Facebook friends will immediately flee and label me a bigot just for the title of this piece. Most of them will not read what we have to say because they can reach their conclusion simply on suspicion that we might be on the wrong side of marriage equality. A great irony is embedded in that fact. And it’s an irony we must understand.
The heart of the irony involves prejudice. According to the Oxford Dictionary, prejudice is a “preconceived opinion that is not based on reason or actual experience.” Prejudice is the enemy of equality, since it is a prior judgment about someone just because of, say, the colour of their skin, their religion, their gender, or their sexual orientation. If you see an African American walking down the street and automatically think he must be a violent gang-banger, that’s prejudice. If you see a Muslim and think she’s a terrorist, that’s prejudice. If you oppose gay marriage and are immediately named a bigot, that’s prejudice.
Prejudice is wrong and very often ignorant, and Christians are often guilty of it. Have Christians been prejudiced against gays and lesbians? Absolutely. Do we need to repent of that prejudice? Absolutely. Every man and woman has been created in the image of God, and is deeply loved by him, regardless of his or her sense of sexual orientation. Christians have no right to mistreat gays and lesbians because we know that, apart from the grace of God, we are all guilty rebels before him — as guilty as anyone else anywhere else.
But now the tables have turned. Christians are the new targets of prejudice. If we oppose gay marriage, we are automatically bigots. How did that happen?
The movement for marriage equality did two extremely clever things. First, it used the word, “equality.” Who could be against equality? Only bigots. There it is — if you’re on the wrong side of “equality,” you must be a bigot. A bigot is “a person who has very strong, unreasonable beliefs or opinions about race, religion, or politics and who will not listen to or accept the opinions of anyone who disagrees.” In other words, a bigot is someone who is strongly prejudiced. As soon as “equality” was introduced into the discussion, the quest for marriage equality was viewed alongside the Civil Rights Movement, women’s suffrage, and so on. Anyone against such positions is simply wrong. End of story.
The second clever thing the movement did was to assume the conclusion in the premise (also known as “begging the question”). That is, by calling gay marriage “marriage,” the conclusion has already been reached. We are then only talking about whether gay marriage should be equal to heterosexual marriage. Once the conversation begins there, there’s no way for us to oppose the idea of gay marriage and win. The real question is “Should we redefine what marriage is?” That is the fundamental question, since marriage has traditionally been understood to be an exclusive union between a man and a woman, who are not directly related.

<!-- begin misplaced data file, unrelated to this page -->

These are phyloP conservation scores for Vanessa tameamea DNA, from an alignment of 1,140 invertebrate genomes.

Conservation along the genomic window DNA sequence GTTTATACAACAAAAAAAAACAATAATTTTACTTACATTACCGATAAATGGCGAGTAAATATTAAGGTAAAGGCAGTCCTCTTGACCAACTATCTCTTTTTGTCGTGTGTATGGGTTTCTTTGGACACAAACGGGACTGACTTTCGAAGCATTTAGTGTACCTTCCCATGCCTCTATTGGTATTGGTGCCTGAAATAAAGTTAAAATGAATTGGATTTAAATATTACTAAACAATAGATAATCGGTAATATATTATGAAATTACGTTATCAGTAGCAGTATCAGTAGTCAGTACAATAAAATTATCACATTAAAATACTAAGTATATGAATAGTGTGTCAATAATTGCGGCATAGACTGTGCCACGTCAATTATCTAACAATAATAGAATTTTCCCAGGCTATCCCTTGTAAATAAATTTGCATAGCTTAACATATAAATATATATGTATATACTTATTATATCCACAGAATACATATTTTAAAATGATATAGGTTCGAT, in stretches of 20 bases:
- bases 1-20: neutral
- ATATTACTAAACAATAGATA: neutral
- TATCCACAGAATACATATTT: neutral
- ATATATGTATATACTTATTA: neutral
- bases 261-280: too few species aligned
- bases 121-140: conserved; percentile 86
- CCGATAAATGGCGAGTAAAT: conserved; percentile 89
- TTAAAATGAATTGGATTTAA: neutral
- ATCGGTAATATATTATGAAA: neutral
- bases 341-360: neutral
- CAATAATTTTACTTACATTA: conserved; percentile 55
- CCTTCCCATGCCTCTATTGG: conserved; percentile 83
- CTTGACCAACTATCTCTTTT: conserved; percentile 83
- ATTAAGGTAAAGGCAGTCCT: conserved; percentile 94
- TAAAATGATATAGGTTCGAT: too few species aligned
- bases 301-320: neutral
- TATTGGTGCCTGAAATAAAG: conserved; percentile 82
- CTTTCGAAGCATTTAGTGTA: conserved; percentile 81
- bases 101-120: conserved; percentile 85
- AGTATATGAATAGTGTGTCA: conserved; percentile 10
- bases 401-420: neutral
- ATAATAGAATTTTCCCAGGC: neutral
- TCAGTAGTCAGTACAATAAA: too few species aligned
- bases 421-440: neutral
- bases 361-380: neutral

The movement for marriage equality was clever not to frame the discussion in terms of “changing the definition of marriage,” because that would surely meet greater resistance than pushing for “equality.” Instead, pushing for marriage equality already assumed the conclusion in the premise: a homosexual union is a marriage.
The New Prejudice
These moves have been so successful that now the crowd cannot see the irony. If you oppose gay marriage, you must be a bigot. There is no way to think otherwise, since the discussion has been framed in terms of equality, instead of in terms of the redefinition of an established social institution. The prejudice is now on the other foot. Without even considering arguments to the contrary, people will form negative conclusions about others because of an alternate opinion. That is prejudice. Ironically, those who say that Christians are bigots are in fact engaging in bigoted behaviour. And not just against Christians, but against anyone who holds reservations about “marriage equality.” You do not need to be a Christian to recognise the problems with it. Remember that a bigot is “a person who has very strong, unreasonable beliefs or opinions…who will not listen to or accept the opinions of anyone who disagrees.” Society will now not even listen to alternate points of view on the issue. And therein lies the irony.
The Old Prejudice
Christians facing prejudice is nothing new. The first Christians faced it head-on in the Roman Empire. The apostle Peter encouraged his readers to conduct themselves honourably among the pagans so that “when they speak against you as evildoers, they may see your good deeds and glory God on the day of visitation” (1 Peter 2:12). Notice Peter’s phrase, “when they speak against you as evildoers.” How could genuine Christians be thought of as evildoers?
The Romans thought that Christians hated the human race (so recorded the historian Tacitus), that they engaged in incest because they were married to their “brothers and sisters,” and were cannibals because they ate the body and blood of Christ. All of these were obviously grave misunderstandings. But Peter’s exhortation is, in effect, let them get to know you. The only real solution to prejudice is knowledge. As a friend of mine once said, “It’s hard to demonise someone when you get to know them.”
We are now the targets of an irrational prejudice. But we should not pout, despair, or withdraw. Unjust opposition is nothing new for followers of the crucified Christ. We are called to suffer it well, following his example (1 Peter 2:21–25). So far as we are able, let’s allow those who vilify us to get to know us. If we are truly following Christ, knowing who we really are will go a long way to dispel prejudice.
(by Constantine Campbell, published on the Desiring God website, 1 July 2015).